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GM May Sell Allison Transmission

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General Motors Corp. said Thursday that it may sell its Allison Transmission division as part of its effort to raise money and focus on its core business.

GM said in a news release that "it is looking at strategic options" for the Indianapolis-based transmission unit "including a potential sale of the business."

The world's leading automaker lost $3.05 billion in the first three quarters of 2006.

Allison Transmission has 3,400 employees and seven plants in Indianapolis. It makes and sells automatic transmissions for commercial and military vehicles.

"This process is another potential step in GM's plan to improve liquidity through the assessment of strategic options for a business that is not central to GM's mission of designing, manufacturing and selling cars and light trucks globally," the company said.

The Detroit News

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It's not core to the company because it's simply a transmission. It probably makes more sense to sell Allison and then buy transmissions from them than to hold on to them.

Situation 1: Say GM keeps Allison, and each transmission costs GM $800 to produce. GM makes said transmission a $1k option, a profit of $200. GM makes $200 x #of trucks sold per year.

Situation 2: GM sells Allison for $200 million (just a guess). GM buys the same transmissions from Allison for $900, and GM still makes said transmission a $1k option (no extra cost for consumer). This means that GM would lose $100/truck by selling Allison; however, GM would be better off selling Allison and then buying transmissions from them until GM has to buy transmission #1 million. It's going to take a LONG time for GM to sell 1 million trucks with the Duramax. and Allison.

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Why would the transmissions cost more if a different company produced them? If that were the case, why would GM sell it?

If GM owns the company then they get them at the company's cost. If GM doesn't own the company then the company isn't going to give GM the transmissions without making some money themselves, which would make it cost more for GM to buy/use the transmission. It wouldn't cost more to produce them, it would just cost GM more to use them.

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Uh, how is this not "focusing on its core business?" Some people buy GM HDs solely because of the Allison/Duramax combo.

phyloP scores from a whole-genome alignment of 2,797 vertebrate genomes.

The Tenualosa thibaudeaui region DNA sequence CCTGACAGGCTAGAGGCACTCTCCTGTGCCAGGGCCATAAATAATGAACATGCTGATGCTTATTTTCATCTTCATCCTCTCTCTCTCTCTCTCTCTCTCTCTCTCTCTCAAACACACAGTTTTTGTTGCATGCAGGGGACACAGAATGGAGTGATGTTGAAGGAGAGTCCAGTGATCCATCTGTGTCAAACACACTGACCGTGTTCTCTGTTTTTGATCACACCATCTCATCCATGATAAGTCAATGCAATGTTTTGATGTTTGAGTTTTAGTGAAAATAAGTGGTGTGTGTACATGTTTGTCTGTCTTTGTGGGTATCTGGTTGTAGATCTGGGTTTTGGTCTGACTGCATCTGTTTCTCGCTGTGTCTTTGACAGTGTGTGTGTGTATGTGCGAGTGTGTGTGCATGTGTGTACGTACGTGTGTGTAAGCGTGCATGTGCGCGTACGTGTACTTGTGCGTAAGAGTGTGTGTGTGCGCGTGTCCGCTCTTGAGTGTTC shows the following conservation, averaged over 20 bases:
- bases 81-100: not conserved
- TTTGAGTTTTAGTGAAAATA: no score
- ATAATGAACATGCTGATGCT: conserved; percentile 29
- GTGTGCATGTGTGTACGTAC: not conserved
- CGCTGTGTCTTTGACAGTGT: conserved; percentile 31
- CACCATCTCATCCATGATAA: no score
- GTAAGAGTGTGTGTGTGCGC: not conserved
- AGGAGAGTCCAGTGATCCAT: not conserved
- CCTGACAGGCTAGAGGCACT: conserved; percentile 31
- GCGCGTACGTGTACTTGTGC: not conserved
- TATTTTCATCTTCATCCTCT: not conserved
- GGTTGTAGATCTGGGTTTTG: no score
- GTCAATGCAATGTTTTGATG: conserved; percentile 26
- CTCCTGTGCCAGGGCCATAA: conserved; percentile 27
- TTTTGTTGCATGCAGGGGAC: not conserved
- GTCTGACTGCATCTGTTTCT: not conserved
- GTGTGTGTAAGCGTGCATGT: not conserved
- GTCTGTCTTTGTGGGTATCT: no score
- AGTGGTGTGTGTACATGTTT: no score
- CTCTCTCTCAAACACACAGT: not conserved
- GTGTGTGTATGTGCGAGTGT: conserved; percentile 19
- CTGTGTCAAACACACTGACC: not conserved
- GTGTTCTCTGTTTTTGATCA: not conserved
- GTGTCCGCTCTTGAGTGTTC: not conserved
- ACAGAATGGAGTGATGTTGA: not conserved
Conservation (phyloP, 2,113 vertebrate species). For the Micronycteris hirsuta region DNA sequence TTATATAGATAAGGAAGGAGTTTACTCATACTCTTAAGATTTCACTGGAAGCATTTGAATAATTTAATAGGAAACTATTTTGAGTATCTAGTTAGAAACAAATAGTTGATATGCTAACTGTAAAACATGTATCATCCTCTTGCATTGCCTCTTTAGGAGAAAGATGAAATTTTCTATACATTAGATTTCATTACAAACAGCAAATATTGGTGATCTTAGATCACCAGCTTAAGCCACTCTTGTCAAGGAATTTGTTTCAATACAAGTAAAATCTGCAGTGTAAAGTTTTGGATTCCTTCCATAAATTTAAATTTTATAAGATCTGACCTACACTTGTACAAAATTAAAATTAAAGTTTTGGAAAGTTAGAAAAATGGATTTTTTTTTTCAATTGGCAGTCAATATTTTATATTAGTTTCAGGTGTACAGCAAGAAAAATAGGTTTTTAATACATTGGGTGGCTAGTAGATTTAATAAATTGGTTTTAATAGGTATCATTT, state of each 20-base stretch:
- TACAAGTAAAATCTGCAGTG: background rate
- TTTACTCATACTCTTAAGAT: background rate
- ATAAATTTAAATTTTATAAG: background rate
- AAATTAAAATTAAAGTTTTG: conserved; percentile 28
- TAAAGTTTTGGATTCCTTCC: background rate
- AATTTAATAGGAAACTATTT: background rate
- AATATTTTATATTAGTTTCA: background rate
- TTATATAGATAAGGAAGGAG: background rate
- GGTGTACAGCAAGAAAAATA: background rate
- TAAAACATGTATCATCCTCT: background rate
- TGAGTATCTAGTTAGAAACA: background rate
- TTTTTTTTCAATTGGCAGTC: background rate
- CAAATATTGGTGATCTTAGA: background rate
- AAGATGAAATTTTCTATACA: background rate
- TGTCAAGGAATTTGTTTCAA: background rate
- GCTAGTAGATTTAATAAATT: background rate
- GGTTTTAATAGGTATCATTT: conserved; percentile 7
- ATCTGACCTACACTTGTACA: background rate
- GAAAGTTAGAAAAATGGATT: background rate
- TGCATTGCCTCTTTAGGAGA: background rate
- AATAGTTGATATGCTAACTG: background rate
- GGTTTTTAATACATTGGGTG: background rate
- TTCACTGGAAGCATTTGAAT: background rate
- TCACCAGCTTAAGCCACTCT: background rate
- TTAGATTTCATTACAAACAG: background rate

THANK YOU!!! :angry:

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Umm, the GM statement says specifically Allison Transmissions commercial vehicle transmission business, for which they unveiled a new lineup a few years ago, unrelated to the HD light truck transmission. It's probable that only this new series of transmissions and the related hybrid system would be sold, and the 1000 series would be folded into GM Powertrain's standard transmission lineup.

Allison's aircraft engine and transmission business evolved into Allison Gas Turbine, which was sold to Rolls-Royce some years ago.

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I'm not 100% sure what they mean by "core business" here when they're talking about selling off a transmission divison. As far as I'm concerned Allison is as much a part of their core business as Delphi and Fisher Body were. They sell off Allison, they lose advantage in the marketplace.

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Umm, the GM statement says specifically Allison Transmissions commercial vehicle transmission business, for which they unveiled a new lineup a few years ago, unrelated to the HD light truck transmission. It's probable that only this new series of transmissions and the related hybrid system would be sold, and the 1000 series would be folded into GM Powertrain's standard transmission lineup.

Allison's aircraft engine and transmission business evolved into Allison Gas Turbine, which was sold to Rolls-Royce some years ago.

As I understand it the HD light truck Allison trans is the same one used in the med. duty trucks.

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:( This is WRONG!!!

I hate Toyota, but if they can make money at the same time that they own their own Tranny and Engine plants, GM can do the same thing.

This sounds like a plan by gm MANAGEMENT to allow them to bring money into the company and hit their own Executive goals that lines them with stock, cash bonus, etc. America's biggest problem is the current generation of instant gratification, me first and no real dedication to long term growth and security for all employees of a company. Executives goals should be based on what security and growth they bring over time to the company.

Selling Allison and increasing their cost is not going to help GM.

Sorry but the example above is bunk, GM pays 800 at cost and sells for 1000 but can buy for 900 and still sell for 1000. BS, GM mgmt will not want to cut their own profit margins. If they sell Allison, they will up what they charge us consumers to keep if not increase their profit margines. Then we will have crap on our hands as they still have not totally gotten out of the rebate cycle as slow times will cause them to cut profit to maintain selling trucks.

Better to keep allison, work on paying off the legacy debt of the pension funds and enhance the products as in the long run, they will continue to drive cost lower, increase the units they make and deliver. Far too many oportunities to drive a variety of products for 6 and 4 cyclinder engines with solid Allison tranny's backing up the new 4 and 6 cylinder diesels.

IMO Keep Allison and GO DIESEL!!! :scratchchin:

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I think that overall its a good idea to spin off units that are not part of the company's core business. For one thing it will probably make Allison more competitive as they can no longer count on unconditional GM consumption of their products and they have to compete on equal footing with other suppliers in terms of product superiority and value. It is also good for GM because it is not tied down to using Allison transmissions. Instead she should use whatever is the best or which offers the best combination of product strengths and value. In other words, instead of the best from GM, the transmission can and should be the best in the world -- be it Borg Warner, ZF, Allison, Aisin, or whatever.